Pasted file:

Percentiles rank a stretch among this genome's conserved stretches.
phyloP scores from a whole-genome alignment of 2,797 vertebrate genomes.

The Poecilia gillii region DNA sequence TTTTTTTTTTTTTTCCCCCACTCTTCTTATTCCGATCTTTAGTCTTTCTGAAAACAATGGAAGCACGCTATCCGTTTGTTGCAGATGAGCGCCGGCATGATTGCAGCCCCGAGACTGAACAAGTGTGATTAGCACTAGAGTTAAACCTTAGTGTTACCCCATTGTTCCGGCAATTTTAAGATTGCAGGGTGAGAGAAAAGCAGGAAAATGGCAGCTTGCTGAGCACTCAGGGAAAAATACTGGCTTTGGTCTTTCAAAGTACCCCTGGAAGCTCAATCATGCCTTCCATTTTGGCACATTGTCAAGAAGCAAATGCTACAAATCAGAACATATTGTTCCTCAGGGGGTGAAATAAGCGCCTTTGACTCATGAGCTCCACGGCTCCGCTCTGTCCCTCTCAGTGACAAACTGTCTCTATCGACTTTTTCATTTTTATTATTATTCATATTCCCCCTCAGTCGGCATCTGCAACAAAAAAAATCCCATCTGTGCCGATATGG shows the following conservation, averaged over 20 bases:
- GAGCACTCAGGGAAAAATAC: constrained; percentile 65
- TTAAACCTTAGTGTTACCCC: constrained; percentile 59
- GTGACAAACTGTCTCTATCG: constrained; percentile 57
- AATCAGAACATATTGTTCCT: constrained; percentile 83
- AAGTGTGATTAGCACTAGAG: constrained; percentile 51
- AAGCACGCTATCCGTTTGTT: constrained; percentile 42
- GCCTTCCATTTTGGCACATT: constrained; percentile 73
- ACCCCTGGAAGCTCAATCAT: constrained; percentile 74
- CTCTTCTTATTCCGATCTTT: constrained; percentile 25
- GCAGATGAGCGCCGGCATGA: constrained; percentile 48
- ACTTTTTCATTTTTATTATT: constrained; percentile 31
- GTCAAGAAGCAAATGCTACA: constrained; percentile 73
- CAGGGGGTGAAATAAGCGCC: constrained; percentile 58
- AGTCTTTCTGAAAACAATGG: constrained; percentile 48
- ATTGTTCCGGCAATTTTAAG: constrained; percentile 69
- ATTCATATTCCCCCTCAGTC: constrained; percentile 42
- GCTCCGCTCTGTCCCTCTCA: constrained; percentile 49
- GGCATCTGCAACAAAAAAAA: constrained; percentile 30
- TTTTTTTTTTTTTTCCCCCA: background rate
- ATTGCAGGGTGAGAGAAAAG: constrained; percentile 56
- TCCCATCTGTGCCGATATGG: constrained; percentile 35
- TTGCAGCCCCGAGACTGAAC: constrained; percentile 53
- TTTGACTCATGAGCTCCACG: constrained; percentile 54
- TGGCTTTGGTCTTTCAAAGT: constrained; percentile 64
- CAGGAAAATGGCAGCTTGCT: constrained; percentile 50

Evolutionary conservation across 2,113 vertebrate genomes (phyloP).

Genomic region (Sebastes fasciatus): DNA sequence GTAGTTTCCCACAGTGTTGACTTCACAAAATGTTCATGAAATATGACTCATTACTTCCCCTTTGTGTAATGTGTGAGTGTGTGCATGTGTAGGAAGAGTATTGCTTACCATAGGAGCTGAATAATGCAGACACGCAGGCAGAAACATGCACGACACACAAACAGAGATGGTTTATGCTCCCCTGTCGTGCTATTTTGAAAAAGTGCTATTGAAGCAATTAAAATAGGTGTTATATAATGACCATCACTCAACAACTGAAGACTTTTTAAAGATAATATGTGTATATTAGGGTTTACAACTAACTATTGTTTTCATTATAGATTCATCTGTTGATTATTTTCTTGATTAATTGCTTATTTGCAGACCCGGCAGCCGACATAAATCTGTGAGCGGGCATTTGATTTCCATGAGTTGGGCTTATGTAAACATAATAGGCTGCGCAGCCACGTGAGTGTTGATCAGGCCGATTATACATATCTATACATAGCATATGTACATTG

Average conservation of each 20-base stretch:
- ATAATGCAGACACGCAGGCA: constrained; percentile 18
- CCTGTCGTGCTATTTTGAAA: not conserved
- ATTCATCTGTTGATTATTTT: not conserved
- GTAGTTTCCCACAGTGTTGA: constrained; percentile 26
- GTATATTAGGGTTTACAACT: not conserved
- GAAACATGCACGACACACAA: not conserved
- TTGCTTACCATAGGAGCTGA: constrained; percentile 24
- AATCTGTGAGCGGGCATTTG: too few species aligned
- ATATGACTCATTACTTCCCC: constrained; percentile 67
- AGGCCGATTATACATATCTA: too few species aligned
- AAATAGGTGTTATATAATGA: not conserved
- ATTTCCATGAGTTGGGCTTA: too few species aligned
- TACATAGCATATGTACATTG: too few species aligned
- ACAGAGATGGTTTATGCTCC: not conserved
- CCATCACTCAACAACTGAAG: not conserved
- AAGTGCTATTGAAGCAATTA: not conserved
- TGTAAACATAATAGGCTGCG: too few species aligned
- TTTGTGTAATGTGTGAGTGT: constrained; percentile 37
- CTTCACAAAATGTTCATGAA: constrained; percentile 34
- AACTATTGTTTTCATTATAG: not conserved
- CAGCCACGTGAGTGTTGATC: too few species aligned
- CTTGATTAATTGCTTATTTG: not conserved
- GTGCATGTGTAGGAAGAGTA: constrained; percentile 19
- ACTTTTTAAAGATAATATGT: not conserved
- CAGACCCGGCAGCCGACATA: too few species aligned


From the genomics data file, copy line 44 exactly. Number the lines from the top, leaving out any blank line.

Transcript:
- TACATAGCATATGTACATTG: too few species aligned